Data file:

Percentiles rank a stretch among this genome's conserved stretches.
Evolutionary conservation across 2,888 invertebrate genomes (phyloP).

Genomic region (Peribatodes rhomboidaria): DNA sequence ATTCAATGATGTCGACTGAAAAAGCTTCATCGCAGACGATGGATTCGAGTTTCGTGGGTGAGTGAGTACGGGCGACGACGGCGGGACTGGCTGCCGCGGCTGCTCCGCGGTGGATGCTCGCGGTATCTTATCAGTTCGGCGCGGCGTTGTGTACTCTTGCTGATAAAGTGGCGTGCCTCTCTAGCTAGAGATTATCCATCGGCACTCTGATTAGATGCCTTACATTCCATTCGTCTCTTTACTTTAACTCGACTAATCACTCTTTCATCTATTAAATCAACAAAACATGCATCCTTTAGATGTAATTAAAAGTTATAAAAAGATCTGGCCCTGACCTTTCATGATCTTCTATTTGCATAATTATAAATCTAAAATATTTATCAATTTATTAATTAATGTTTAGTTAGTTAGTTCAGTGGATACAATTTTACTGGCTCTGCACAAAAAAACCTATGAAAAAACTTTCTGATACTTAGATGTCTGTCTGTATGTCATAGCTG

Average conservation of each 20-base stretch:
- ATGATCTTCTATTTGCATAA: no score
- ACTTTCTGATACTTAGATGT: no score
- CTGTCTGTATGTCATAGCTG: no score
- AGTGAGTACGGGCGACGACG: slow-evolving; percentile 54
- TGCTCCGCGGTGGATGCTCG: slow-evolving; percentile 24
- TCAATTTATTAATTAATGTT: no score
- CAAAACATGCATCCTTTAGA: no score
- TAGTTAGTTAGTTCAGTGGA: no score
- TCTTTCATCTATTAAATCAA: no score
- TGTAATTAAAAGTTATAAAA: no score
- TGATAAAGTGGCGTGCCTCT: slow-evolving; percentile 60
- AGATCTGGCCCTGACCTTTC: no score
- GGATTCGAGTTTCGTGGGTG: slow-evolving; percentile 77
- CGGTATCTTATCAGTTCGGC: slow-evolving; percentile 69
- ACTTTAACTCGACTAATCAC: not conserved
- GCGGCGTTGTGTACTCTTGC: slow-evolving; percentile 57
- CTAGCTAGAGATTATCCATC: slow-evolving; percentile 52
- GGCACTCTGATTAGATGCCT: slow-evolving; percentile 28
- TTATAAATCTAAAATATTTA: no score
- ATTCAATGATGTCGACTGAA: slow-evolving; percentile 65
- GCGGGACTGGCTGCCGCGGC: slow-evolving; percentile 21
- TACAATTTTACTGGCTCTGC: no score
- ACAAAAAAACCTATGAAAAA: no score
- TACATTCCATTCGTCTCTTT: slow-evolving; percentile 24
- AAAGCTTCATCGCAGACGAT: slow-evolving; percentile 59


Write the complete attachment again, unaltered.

Percentiles rank a stretch among this genome's conserved stretches.
Evolutionary conservation across 2,888 invertebrate genomes (phyloP).

Genomic region (Peribatodes rhomboidaria): DNA sequence ATTCAATGATGTCGACTGAAAAAGCTTCATCGCAGACGATGGATTCGAGTTTCGTGGGTGAGTGAGTACGGGCGACGACGGCGGGACTGGCTGCCGCGGCTGCTCCGCGGTGGATGCTCGCGGTATCTTATCAGTTCGGCGCGGCGTTGTGTACTCTTGCTGATAAAGTGGCGTGCCTCTCTAGCTAGAGATTATCCATCGGCACTCTGATTAGATGCCTTACATTCCATTCGTCTCTTTACTTTAACTCGACTAATCACTCTTTCATCTATTAAATCAACAAAACATGCATCCTTTAGATGTAATTAAAAGTTATAAAAAGATCTGGCCCTGACCTTTCATGATCTTCTATTTGCATAATTATAAATCTAAAATATTTATCAATTTATTAATTAATGTTTAGTTAGTTAGTTCAGTGGATACAATTTTACTGGCTCTGCACAAAAAAACCTATGAAAAAACTTTCTGATACTTAGATGTCTGTCTGTATGTCATAGCTG

Average conservation of each 20-base stretch:
- ATGATCTTCTATTTGCATAA: no score
- ACTTTCTGATACTTAGATGT: no score
- CTGTCTGTATGTCATAGCTG: no score
- AGTGAGTACGGGCGACGACG: slow-evolving; percentile 54
- TGCTCCGCGGTGGATGCTCG: slow-evolving; percentile 24
- TCAATTTATTAATTAATGTT: no score
- CAAAACATGCATCCTTTAGA: no score
- TAGTTAGTTAGTTCAGTGGA: no score
- TCTTTCATCTATTAAATCAA: no score
- TGTAATTAAAAGTTATAAAA: no score
- TGATAAAGTGGCGTGCCTCT: slow-evolving; percentile 60
- AGATCTGGCCCTGACCTTTC: no score
- GGATTCGAGTTTCGTGGGTG: slow-evolving; percentile 77
- CGGTATCTTATCAGTTCGGC: slow-evolving; percentile 69
- ACTTTAACTCGACTAATCAC: not conserved
- GCGGCGTTGTGTACTCTTGC: slow-evolving; percentile 57
- CTAGCTAGAGATTATCCATC: slow-evolving; percentile 52
- GGCACTCTGATTAGATGCCT: slow-evolving; percentile 28
- TTATAAATCTAAAATATTTA: no score
- ATTCAATGATGTCGACTGAA: slow-evolving; percentile 65
- GCGGGACTGGCTGCCGCGGC: slow-evolving; percentile 21
- TACAATTTTACTGGCTCTGC: no score
- ACAAAAAAACCTATGAAAAA: no score
- TACATTCCATTCGTCTCTTT: slow-evolving; percentile 24
- AAAGCTTCATCGCAGACGAT: slow-evolving; percentile 59